Ex-Merrill Complex Manager Charges Firm, Division Executive with Anti-Gay Bias
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David V. Hunt, the complex manager of Merrill Lynch Wealth Management’s downtown Los Angeles branches until he was fired in August, has charged the firm and Southwest Division Executive Benjamin Prince with sexual orientation discrimination, harassment and wrongful termination.
In a lawsuit filed December 21 in California Superior Court, Hunt said Prince displayed demeaning and threatening homophobic behavior in 2015 and 2016, “exacerbated by the mention of the LGBT community or LGBT events.” The suit made specific references to human resources officials who ignored the manager’s complaints about the behavior, but did not name them as defendants.
By failing to investigate Hunt’s complaints, Merrill and Prince “created and condoned and perpetuated a sexually hostile and intimidating work environment for plaintiff and other employees of homosexual orientation,” the complaint says. It names several human resources officials who allegedly ignored Hunt’s complexes and says that he plans to amend his complaint to reflect as many as 30 additional defendants “when they become known to him.”
The suit, which seeks unspecified general and punitive damages as well as pay and benefits, follows a growing number of gender and racial discrimination class-action settlements against U.S. brokerage firms.
Sexual-orientation discrimination suits are rare and authorized in only about half of the 50 states, and class-action lawsuits have not occurred because it would be difficult to muster enough complainants to win certification for such suits, several attorneys said.
“Wall Street is decades behind (the rest of corporate America), in my opinion,” said Linda Friedman, a class-action lawyer in Chicago who has litigated gender and race discrimination suits against Merrill and other firms, in an e-mail responding to questions about precedents for suits such as Hunt’s. “I am not aware of too many openly gay managers. To be discriminated against, one has to be hired.”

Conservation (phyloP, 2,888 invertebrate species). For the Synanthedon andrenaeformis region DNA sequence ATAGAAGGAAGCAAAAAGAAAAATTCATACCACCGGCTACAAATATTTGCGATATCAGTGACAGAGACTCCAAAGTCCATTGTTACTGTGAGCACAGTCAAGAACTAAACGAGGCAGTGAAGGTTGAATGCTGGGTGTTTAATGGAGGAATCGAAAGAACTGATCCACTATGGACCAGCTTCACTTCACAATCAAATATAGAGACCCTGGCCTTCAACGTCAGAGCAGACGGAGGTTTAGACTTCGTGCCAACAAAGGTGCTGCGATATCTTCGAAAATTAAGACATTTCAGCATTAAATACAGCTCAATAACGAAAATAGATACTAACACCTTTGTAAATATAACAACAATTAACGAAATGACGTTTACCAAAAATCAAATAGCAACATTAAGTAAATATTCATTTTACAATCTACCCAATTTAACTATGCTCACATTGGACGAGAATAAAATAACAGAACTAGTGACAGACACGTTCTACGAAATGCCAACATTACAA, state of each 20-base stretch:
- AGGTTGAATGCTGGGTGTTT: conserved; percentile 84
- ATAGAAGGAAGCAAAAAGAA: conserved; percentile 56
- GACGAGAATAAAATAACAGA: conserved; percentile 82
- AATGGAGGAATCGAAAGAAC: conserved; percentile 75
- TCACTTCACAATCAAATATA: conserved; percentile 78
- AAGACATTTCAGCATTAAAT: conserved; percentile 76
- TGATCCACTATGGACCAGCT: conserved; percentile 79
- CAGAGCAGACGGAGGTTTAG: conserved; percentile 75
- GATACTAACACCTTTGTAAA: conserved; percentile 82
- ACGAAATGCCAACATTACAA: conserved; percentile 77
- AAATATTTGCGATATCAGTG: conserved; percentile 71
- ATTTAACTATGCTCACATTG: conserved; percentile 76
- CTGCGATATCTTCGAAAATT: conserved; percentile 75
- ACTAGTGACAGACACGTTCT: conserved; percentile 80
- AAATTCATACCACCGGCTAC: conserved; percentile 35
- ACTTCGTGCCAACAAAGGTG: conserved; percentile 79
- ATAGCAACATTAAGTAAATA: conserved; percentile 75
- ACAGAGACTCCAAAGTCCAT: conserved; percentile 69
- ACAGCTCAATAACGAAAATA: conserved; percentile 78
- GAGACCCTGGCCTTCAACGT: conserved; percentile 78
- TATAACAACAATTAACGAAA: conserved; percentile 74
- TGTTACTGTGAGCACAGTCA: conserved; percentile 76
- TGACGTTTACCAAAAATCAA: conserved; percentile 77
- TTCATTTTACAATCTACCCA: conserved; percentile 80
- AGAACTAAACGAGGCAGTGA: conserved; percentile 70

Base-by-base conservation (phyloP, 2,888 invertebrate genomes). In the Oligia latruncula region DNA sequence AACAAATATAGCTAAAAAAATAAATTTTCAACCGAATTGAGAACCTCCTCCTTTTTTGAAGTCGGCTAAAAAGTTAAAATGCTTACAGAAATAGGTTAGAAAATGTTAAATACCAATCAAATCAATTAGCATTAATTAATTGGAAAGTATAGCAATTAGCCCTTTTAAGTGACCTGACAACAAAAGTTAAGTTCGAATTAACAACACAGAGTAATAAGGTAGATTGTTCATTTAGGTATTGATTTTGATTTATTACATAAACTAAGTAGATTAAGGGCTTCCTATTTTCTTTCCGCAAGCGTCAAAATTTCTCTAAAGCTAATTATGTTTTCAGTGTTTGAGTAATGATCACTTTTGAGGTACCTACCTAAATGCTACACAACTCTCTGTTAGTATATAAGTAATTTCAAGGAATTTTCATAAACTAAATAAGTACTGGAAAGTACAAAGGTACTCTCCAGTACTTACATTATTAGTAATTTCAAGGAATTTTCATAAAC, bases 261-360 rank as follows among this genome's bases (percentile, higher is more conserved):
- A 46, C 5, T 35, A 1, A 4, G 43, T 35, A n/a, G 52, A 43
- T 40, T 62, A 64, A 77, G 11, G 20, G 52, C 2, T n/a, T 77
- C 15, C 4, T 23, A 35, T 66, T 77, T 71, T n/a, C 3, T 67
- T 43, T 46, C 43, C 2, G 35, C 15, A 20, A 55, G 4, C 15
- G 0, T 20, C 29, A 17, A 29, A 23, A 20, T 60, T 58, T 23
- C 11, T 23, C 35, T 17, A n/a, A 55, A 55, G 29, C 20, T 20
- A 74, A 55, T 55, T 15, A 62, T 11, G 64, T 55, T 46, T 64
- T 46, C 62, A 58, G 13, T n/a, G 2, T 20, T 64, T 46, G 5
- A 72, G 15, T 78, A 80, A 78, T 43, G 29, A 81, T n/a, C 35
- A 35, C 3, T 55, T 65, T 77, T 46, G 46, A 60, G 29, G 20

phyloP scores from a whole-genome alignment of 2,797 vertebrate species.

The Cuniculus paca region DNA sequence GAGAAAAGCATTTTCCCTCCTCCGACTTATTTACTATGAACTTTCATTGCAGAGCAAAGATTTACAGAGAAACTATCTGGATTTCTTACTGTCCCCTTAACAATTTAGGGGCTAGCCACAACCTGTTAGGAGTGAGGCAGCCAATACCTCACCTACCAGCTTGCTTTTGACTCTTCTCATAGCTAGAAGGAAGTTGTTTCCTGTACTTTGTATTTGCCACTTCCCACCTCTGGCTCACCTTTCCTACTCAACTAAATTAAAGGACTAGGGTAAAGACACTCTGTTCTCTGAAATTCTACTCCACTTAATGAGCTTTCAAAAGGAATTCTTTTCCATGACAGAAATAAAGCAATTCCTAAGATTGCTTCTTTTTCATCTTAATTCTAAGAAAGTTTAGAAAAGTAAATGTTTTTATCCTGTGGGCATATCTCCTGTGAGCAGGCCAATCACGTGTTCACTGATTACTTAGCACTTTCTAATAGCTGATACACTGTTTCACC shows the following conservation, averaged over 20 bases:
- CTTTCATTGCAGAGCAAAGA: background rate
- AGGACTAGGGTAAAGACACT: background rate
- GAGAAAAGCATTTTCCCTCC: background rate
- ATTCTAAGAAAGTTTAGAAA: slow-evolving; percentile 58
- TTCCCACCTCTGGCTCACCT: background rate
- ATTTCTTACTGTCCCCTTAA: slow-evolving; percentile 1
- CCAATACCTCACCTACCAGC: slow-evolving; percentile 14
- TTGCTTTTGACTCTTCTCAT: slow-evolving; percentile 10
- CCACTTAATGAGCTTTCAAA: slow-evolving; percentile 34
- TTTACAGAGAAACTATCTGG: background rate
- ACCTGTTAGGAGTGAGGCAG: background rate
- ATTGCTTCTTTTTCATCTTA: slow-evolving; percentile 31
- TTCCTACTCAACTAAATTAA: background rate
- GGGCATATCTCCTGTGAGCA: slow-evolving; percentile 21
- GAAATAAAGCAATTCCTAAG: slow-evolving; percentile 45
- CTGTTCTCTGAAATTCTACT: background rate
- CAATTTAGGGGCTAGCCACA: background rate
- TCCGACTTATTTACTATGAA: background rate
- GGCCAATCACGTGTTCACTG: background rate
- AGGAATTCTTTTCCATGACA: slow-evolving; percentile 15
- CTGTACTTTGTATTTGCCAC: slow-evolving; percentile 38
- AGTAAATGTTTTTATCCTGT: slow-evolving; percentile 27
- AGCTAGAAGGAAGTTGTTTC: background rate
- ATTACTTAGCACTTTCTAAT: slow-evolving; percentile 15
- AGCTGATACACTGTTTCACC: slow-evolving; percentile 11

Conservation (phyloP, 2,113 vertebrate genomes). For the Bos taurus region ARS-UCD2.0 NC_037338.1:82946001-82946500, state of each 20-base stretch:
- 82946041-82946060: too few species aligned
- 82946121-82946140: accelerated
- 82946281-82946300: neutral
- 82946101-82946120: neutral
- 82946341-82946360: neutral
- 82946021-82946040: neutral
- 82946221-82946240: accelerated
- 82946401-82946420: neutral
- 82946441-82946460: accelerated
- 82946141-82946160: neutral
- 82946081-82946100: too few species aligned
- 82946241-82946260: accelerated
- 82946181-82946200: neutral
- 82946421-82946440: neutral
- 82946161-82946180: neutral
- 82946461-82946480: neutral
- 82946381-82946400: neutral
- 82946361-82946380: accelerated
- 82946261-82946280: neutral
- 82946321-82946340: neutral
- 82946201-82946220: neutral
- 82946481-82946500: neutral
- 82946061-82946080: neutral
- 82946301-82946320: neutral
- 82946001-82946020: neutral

Merrill spokesman William Halldin said the firm promptly investigated Hunt’s allegations after his lawyer raised them and found no evidence to support them.
“Mr. Hunt was fired for violating our company’s hiring practices,” he said. “Given his long career at our company, we were disappointed that we were forced to take that step.”
Merrill accused Hunt of violating an “anti-bribery policy,” according to the lawsuit, a reference that an insider said referred to his encouragement of hiring a friend or relative of a good Merrill customer. “[E]ven if Plaintiff had violated this policy, such violation would not be grounds for termination,” says the lawsuit, which adds that Hunt had been “one of the highest earners at Merrill” and was terminated without having received a formal reprimand or period of performance review.
The lawsuit accuses Prince, one of ten division executives at the brokerage giant, of having questioning in vulgar terms why Merrill was sponsoring an LGBT film festival by saying “doesn’t God hate fags,” of ripping Hunt’s name from his office and placing it on a smaller office and of saying at a management meeting one day after the murder of 49 people at the Pulse gay nightclub in Orlando that employees who did not comply with his policies “should be shot.”
Asked if that policy might invite a lawsuit, “Prince looked directly at Plaintiff and stated that….Merrill Lynch ‘would worry about the lawsuits later,’” the complaint alleges.
Prince, who did not return a call for comment, has been a “strong advocate for diversity” at Merrill for years and serves as a designated management “ally” for its LGBT employee network, Halldin said.
Bank of America, the parent of Merrill Lynch’s retail brokerage firm, was the ‘first financial services company to offer comprehensive domestic partner benefits” and “to incorporate sexual orientation into our nondiscrimination policies,” Halldin said. He also noted that the bank for ten years has scored 100% on the Human Rights Campaign’s Corporate Equality Index.
Hunt, who now works at a Wells Fargo’s private banking office in Beverly Hills, referred questions to his lawyer, Joshua Bordin-Wosk, who did not return calls for comment.
-Mason Braswell contributed reporting to this story.